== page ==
Votive Figurine or Pendant of a Fawn with Chain, 750-700 BCE
Geometric Period
Greece, possibly Boeotia region
Copper alloy
1 7/16 × 1 5/16 × ¾ in. (3.7 × 3.4 × 1.9 cm)
3-D Object/Sculpture
X 3035

Photo: Paul Hester
Image 2: Photo: Paul Hester Image 3: Photo: Paul Hester Image 4: Photo: Paul Hester
X 3035 v04 m
X 3035 v03 m
X 3035 v02 m
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This small, bronze figurine of a doe, sometimes known as the Menil Fawn, has a short tail, compact muzzle, and oversized ears. It has a chain of nine double links attached by a ring around its middle. Examination of some other similar figurines has revealed evidence of chains, suggesting that they may have been pendants. Deer figurines such as this one, whether functioning as pendants or free-standing statuettes, were made in the Geometric period (about 900–700 BCE) using single-use wax molds in a technique known as lost-wax casting. Each piece created in this way is unique because the wax model is melted during the casting process. The concentric circles decorating the body and ears of the figurine indicate that it may represent a subspecies of deer known as the menil deer (Dama dama), quite fitting for its current home at the Menil Collection! This subtype was a medium-sized spotted deer native to Southwest Asia that was introduced to the Mediterranean region possibly as early as the Neolithic period (about 6800­–3200 BCE).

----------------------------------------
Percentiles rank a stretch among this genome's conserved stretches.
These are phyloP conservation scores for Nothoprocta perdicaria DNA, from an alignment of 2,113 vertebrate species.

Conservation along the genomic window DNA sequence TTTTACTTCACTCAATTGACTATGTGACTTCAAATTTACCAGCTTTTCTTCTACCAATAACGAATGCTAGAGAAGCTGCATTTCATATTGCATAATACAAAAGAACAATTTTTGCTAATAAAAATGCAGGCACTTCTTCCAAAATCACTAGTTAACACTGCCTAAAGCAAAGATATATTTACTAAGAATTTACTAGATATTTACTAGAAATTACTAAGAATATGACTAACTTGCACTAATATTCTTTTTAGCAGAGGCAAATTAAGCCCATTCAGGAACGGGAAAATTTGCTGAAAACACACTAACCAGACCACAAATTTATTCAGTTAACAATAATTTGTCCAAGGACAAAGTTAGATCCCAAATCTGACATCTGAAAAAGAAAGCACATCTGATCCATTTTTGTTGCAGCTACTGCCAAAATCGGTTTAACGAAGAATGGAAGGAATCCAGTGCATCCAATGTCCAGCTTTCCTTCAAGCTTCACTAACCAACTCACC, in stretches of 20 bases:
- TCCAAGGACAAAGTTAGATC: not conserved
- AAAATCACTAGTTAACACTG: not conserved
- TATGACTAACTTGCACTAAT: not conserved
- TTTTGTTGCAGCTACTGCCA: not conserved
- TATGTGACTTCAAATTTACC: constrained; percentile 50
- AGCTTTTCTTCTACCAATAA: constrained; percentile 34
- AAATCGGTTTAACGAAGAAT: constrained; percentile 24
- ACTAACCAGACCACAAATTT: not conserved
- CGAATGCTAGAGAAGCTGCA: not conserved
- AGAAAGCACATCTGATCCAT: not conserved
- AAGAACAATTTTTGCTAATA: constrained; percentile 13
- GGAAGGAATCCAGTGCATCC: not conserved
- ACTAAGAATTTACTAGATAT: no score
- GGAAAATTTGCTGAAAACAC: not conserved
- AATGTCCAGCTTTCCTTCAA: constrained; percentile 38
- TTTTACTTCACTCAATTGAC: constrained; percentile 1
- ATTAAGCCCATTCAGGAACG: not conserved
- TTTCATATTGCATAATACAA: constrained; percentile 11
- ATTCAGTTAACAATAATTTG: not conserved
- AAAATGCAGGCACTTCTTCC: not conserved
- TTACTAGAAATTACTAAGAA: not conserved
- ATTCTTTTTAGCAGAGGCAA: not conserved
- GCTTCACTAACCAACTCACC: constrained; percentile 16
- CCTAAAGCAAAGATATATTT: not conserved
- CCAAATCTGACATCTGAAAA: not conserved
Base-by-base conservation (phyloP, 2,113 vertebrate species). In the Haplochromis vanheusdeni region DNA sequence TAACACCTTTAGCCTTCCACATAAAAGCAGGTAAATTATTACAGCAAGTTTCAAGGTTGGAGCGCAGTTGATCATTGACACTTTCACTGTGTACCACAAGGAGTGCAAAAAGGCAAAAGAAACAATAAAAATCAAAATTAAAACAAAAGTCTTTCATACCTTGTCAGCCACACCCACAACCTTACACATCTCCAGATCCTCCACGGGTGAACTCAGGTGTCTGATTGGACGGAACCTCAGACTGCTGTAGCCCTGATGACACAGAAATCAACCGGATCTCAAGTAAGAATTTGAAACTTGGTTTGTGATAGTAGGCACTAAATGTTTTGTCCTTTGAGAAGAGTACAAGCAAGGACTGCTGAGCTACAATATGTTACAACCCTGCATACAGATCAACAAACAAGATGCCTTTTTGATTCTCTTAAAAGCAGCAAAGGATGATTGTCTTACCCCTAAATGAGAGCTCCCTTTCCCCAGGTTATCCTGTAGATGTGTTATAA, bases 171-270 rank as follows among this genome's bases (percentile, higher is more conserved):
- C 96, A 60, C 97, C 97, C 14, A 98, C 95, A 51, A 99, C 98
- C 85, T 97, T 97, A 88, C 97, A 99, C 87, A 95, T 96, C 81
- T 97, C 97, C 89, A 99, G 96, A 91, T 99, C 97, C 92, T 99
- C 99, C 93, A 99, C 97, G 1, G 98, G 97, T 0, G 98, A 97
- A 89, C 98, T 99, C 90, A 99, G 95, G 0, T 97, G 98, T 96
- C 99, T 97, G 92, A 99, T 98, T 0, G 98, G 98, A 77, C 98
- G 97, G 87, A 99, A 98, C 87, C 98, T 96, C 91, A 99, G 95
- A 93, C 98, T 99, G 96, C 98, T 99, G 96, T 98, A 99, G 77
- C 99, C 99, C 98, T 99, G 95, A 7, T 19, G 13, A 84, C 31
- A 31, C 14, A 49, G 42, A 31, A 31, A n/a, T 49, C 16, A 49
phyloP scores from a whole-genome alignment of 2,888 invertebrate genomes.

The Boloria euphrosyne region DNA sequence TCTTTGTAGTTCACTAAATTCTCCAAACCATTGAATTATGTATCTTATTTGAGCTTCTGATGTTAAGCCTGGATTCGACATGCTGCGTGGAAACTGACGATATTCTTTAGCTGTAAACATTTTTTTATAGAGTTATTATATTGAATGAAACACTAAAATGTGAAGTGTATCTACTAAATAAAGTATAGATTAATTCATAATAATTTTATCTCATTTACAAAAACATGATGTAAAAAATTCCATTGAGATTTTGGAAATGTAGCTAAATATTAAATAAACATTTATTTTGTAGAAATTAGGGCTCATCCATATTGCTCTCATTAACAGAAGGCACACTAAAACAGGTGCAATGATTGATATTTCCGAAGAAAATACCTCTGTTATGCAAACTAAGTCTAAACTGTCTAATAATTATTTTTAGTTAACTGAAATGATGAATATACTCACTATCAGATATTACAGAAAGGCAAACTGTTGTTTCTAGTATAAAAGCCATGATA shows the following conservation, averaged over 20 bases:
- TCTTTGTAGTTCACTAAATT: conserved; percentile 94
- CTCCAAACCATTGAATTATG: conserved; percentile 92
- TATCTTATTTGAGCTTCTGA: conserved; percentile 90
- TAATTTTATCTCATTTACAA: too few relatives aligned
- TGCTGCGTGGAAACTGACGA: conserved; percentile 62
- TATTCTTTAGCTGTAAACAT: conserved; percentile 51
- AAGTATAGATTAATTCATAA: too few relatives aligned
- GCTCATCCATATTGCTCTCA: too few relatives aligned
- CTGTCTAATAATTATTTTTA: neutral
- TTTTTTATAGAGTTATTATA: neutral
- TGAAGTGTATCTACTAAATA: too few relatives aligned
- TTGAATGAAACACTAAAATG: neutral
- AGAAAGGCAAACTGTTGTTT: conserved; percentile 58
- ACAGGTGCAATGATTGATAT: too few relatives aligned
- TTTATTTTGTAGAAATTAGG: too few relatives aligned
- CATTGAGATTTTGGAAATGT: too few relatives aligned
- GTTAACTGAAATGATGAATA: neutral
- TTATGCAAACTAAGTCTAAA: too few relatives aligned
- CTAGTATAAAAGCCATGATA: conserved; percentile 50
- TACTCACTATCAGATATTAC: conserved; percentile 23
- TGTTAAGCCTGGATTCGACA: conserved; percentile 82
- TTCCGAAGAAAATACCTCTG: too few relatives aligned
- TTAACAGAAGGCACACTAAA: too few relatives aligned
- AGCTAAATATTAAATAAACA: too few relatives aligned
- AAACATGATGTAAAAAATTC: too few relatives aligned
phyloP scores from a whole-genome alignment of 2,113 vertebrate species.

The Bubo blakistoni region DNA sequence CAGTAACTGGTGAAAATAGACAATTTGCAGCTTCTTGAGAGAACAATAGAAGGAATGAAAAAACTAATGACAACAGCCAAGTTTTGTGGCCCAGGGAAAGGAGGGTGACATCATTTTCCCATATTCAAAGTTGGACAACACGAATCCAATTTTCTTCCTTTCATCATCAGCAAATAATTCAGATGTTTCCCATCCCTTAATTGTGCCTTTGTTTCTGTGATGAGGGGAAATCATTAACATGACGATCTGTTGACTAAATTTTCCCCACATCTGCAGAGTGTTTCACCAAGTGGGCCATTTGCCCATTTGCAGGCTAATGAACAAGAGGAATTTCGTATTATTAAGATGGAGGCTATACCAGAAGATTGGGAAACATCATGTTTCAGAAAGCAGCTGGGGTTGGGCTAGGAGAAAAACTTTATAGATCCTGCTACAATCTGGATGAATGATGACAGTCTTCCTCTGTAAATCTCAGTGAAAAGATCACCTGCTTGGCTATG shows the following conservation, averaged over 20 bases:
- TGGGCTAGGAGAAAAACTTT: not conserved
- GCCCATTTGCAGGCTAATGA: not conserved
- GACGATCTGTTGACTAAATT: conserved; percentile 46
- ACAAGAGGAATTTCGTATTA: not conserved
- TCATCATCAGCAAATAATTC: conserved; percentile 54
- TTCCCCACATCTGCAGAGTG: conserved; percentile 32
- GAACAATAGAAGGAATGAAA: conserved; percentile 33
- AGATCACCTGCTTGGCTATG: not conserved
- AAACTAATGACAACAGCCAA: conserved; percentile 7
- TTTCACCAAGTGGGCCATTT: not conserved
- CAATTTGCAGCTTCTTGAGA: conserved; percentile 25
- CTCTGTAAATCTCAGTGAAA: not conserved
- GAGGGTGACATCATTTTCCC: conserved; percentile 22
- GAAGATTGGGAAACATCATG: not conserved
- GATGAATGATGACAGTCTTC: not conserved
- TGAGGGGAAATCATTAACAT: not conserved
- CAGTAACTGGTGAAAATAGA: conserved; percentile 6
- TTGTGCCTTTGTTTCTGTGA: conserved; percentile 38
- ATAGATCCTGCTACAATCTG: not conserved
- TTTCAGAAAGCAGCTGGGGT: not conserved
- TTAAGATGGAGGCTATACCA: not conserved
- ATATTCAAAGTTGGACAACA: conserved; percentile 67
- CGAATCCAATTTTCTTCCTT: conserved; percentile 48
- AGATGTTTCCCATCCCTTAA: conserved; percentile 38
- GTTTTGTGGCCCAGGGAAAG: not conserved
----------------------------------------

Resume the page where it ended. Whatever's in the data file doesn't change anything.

Acquired by the de Menils in 1963, the figurine’s archaeological provenience (where it was found, or its findspot) is unknown. However, through stylistic comparisons, we can deduce more about its probable regional origins. The figurine has been placed by specialists in a stylistic group of bronze deer figurines associated with the Maker of the Boston Doe and Fawn that were likely produced in Boeotia, Greece, during the latter part of the Geometric Period (about 750–700 BCE). Three similar figurines from a burial of a wealthy Boeotian woman (dating to about 750 BCE), known as the Kamilovrysi tumulus, indicate close stylistic ties to the Menil Fawn. Namely, the similar subject matter, oversized ears, and concentric circle designs on the deer figurines as well as the evidence that they were used as pendants, suggest that they most likely were made in the same area. During the Geometric period small bronze figurines of warriors or animals were especially popular as votive offerings at sanctuaries, including those in Olympia, as well as in funerary contexts in areas such as Boeotia.